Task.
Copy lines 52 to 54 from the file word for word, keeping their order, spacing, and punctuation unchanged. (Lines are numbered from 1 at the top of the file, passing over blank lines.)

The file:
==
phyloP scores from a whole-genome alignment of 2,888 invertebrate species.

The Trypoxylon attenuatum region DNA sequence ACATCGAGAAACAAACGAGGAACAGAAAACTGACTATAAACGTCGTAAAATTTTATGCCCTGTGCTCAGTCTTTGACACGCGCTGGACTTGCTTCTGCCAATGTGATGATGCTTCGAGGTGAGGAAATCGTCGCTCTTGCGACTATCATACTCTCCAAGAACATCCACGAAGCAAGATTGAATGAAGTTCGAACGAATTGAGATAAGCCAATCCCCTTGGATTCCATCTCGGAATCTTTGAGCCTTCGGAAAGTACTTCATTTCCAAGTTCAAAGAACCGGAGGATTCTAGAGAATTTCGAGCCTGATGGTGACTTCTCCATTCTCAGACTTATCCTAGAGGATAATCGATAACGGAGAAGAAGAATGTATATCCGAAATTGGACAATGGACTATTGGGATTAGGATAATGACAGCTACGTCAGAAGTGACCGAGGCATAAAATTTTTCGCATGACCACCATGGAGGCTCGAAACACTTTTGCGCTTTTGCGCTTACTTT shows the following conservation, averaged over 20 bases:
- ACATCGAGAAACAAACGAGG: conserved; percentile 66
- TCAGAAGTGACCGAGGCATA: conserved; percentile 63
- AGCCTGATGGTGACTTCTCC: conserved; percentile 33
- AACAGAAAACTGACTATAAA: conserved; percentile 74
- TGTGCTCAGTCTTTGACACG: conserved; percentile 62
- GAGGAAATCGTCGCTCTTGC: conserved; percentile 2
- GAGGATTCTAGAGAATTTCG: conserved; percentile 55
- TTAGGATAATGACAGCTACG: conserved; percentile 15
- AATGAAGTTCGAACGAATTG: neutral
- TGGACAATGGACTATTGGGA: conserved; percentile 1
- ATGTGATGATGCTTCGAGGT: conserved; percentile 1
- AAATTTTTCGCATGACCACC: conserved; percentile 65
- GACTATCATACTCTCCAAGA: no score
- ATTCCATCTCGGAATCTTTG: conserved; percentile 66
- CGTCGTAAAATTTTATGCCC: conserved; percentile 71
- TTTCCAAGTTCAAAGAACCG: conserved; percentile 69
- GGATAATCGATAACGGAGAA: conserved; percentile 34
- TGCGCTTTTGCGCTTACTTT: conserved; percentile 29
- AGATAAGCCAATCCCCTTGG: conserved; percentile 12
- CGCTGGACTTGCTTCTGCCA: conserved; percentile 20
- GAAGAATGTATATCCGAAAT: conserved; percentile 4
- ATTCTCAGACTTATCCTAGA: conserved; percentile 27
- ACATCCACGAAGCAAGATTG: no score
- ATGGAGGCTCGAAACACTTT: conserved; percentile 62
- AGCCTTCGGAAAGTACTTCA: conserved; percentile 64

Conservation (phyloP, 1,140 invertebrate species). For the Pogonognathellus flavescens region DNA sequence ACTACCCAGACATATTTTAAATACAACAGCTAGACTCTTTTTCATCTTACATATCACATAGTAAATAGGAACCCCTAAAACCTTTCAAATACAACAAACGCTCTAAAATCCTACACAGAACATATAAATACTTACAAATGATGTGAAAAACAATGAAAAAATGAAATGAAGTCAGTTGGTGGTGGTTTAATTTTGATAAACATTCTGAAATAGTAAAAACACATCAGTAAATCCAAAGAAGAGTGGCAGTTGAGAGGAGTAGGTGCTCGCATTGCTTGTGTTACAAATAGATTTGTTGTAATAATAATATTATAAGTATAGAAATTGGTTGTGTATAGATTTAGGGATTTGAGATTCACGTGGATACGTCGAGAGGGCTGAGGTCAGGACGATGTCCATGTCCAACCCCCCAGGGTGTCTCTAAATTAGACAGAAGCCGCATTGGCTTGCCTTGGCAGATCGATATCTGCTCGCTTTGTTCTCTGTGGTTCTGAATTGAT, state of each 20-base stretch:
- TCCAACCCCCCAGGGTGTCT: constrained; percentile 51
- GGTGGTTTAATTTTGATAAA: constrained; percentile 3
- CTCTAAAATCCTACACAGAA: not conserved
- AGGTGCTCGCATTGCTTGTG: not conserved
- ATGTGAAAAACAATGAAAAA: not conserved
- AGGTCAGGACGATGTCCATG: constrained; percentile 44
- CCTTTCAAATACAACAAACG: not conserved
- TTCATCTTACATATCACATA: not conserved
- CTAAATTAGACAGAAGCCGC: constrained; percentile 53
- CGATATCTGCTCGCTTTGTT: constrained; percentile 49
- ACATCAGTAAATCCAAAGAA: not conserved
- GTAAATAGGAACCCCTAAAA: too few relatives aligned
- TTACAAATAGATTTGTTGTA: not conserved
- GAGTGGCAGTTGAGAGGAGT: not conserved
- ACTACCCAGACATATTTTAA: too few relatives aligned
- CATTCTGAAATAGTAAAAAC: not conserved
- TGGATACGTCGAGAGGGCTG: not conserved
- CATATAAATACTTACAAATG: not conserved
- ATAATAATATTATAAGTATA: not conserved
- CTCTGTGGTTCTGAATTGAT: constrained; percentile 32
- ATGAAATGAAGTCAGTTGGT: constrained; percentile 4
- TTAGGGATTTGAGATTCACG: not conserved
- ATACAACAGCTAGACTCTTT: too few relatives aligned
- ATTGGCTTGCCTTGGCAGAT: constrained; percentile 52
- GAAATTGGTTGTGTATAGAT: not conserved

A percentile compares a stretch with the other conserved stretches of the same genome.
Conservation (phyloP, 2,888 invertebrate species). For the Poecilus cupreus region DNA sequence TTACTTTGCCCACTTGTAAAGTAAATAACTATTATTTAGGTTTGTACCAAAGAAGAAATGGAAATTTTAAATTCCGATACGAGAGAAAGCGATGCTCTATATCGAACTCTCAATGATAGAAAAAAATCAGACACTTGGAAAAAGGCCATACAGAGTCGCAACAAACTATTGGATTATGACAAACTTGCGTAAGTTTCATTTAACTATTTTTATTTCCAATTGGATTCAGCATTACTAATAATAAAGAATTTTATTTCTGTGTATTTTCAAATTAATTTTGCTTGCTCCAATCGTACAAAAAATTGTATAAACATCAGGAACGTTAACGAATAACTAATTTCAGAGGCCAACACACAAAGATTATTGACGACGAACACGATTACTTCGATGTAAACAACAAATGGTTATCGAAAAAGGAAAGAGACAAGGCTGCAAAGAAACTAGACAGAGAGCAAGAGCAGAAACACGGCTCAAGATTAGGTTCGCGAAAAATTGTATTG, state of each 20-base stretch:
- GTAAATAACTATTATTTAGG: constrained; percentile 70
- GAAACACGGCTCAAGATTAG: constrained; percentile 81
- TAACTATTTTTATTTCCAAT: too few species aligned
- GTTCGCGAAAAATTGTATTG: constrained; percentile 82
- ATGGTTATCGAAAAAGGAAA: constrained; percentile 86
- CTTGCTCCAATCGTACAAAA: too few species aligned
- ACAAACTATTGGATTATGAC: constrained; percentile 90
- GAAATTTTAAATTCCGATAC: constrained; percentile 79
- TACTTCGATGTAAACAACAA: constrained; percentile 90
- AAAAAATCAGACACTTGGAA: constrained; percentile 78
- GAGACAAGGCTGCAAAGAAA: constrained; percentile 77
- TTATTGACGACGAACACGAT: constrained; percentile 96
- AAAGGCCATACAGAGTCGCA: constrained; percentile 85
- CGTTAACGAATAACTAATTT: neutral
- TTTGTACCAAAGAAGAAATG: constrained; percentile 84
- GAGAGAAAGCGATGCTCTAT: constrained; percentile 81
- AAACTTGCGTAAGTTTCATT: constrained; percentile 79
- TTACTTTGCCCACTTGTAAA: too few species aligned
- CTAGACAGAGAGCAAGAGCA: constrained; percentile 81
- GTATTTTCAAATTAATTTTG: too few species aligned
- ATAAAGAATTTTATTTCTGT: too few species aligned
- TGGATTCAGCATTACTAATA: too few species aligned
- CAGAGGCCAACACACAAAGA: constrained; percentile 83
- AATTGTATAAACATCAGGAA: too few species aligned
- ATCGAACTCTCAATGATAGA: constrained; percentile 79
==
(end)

- ATTGGCTTGCCTTGGCAGAT: constrained; percentile 52
- GAAATTGGTTGTGTATAGAT: not conserved

A percentile compares a stretch with the other conserved stretches of the same genome.